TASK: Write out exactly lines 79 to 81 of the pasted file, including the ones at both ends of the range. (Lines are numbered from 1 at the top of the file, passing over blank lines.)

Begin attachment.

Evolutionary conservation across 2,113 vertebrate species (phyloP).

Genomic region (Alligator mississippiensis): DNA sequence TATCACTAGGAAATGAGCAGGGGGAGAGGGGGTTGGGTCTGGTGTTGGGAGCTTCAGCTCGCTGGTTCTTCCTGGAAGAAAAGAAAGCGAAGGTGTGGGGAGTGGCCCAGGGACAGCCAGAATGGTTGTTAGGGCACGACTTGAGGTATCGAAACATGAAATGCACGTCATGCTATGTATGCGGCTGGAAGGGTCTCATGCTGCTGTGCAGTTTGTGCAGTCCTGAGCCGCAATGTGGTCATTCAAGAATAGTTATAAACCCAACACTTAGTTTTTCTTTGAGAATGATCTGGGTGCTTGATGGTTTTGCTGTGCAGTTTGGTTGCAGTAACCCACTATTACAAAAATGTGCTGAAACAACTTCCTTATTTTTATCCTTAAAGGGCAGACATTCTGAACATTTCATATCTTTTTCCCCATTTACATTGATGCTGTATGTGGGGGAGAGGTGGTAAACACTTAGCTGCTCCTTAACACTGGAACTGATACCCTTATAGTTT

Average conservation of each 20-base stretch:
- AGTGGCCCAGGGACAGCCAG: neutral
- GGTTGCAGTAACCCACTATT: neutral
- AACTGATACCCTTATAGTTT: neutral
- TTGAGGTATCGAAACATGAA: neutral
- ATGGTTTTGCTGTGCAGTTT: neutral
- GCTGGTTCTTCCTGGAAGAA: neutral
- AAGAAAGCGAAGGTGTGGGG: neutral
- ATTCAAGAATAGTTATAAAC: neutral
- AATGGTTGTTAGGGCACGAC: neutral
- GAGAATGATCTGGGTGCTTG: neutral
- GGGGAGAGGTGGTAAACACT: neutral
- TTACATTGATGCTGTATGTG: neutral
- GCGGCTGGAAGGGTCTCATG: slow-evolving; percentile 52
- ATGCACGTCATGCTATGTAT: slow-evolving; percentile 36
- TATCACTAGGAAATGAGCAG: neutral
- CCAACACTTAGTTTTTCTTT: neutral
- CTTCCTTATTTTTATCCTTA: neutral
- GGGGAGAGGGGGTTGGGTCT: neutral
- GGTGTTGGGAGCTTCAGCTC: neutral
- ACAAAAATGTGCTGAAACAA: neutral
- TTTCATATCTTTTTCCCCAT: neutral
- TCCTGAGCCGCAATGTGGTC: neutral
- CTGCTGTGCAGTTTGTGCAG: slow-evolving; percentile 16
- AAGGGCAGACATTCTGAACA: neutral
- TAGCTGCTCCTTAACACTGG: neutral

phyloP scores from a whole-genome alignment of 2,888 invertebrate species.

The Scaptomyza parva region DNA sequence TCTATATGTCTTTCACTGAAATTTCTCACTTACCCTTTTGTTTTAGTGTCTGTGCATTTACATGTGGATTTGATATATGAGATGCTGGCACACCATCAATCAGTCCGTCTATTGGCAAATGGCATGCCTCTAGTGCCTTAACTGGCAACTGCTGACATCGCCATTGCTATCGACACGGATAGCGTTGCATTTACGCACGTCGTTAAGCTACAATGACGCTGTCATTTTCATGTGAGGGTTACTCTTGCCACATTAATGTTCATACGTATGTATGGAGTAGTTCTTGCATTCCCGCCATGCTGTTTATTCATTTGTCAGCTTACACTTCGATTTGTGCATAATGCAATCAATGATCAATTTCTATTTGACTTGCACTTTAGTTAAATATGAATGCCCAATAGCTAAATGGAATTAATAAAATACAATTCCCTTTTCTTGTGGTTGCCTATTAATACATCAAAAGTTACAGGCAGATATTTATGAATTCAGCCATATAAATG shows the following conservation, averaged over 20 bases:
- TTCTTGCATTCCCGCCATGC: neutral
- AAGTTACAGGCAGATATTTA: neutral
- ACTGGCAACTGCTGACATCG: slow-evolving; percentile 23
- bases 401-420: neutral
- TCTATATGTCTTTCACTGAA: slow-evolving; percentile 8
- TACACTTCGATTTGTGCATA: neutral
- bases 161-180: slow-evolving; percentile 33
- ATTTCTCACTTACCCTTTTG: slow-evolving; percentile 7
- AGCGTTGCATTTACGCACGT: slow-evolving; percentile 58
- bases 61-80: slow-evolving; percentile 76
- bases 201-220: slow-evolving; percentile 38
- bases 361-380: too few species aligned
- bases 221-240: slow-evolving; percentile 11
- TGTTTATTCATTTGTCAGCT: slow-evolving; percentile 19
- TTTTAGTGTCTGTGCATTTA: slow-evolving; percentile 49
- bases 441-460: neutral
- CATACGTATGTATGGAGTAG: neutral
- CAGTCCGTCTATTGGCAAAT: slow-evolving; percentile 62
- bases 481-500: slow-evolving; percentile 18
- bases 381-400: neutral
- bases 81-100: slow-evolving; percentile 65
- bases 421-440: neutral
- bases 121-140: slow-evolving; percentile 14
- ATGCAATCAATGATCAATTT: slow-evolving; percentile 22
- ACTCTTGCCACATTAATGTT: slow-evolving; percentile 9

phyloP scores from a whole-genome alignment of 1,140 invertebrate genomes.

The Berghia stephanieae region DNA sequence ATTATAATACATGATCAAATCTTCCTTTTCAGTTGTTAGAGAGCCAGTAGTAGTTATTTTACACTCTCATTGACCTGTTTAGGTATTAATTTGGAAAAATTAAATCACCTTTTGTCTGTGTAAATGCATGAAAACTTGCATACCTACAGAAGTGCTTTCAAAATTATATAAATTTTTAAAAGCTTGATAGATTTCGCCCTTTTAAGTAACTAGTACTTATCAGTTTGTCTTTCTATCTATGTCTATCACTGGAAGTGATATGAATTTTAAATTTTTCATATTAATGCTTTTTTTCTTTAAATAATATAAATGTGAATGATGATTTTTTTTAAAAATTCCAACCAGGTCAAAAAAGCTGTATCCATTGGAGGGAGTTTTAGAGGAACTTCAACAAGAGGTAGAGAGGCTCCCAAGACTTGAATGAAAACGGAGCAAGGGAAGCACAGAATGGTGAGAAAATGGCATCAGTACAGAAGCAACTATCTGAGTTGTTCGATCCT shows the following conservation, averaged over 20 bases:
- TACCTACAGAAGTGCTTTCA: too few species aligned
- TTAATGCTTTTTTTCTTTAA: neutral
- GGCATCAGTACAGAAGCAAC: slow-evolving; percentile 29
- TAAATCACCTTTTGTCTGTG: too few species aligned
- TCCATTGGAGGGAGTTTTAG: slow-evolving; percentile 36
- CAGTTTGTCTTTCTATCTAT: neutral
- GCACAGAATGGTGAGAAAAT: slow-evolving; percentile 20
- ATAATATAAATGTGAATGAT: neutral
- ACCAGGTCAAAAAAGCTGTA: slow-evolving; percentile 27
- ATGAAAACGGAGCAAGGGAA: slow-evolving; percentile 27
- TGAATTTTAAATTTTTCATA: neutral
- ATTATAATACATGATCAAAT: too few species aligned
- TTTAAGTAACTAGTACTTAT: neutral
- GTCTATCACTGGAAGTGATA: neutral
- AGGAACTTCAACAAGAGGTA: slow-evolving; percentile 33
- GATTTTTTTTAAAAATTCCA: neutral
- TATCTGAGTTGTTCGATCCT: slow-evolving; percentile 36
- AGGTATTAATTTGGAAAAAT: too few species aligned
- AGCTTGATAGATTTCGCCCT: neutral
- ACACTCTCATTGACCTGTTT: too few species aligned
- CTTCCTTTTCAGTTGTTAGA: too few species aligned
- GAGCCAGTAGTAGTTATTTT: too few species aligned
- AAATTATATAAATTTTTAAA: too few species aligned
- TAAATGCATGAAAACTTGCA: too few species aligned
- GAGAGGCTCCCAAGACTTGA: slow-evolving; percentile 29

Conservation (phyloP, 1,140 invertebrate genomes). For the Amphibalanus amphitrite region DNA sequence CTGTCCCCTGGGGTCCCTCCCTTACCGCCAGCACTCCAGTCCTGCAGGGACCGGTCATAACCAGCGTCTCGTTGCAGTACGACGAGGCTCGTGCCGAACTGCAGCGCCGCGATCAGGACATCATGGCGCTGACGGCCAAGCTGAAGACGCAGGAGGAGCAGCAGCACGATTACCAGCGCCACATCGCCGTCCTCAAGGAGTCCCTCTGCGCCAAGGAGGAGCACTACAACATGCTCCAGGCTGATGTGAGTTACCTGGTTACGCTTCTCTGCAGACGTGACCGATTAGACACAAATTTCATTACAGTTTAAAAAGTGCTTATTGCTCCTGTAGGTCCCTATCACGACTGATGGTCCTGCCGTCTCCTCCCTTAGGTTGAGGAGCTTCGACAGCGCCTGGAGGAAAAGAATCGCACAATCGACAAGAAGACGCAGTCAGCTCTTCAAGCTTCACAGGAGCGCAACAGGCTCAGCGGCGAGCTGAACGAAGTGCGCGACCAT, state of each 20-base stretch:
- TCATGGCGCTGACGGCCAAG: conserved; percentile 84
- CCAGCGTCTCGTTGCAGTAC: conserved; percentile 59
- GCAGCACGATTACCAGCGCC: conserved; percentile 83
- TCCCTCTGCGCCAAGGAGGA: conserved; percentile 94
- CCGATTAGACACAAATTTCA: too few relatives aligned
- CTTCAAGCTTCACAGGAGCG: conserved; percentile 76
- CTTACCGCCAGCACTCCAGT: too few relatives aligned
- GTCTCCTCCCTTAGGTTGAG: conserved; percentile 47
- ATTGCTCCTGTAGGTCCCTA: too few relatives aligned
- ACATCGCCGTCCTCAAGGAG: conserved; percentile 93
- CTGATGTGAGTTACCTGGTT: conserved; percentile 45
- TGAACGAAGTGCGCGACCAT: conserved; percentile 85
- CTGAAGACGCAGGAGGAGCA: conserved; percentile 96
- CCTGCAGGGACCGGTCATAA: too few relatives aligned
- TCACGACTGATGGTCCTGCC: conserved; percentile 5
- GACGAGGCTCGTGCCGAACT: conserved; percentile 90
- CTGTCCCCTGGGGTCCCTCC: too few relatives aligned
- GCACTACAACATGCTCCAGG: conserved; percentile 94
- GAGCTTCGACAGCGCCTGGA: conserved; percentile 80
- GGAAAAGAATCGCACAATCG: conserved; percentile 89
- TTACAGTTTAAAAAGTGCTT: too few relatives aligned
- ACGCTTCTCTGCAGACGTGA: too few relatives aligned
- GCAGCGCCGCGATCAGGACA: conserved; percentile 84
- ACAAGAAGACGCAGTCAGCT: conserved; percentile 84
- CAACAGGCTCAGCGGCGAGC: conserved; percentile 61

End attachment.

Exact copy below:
- GAGCCAGTAGTAGTTATTTT: too few species aligned
- AAATTATATAAATTTTTAAA: too few species aligned
- TAAATGCATGAAAACTTGCA: too few species aligned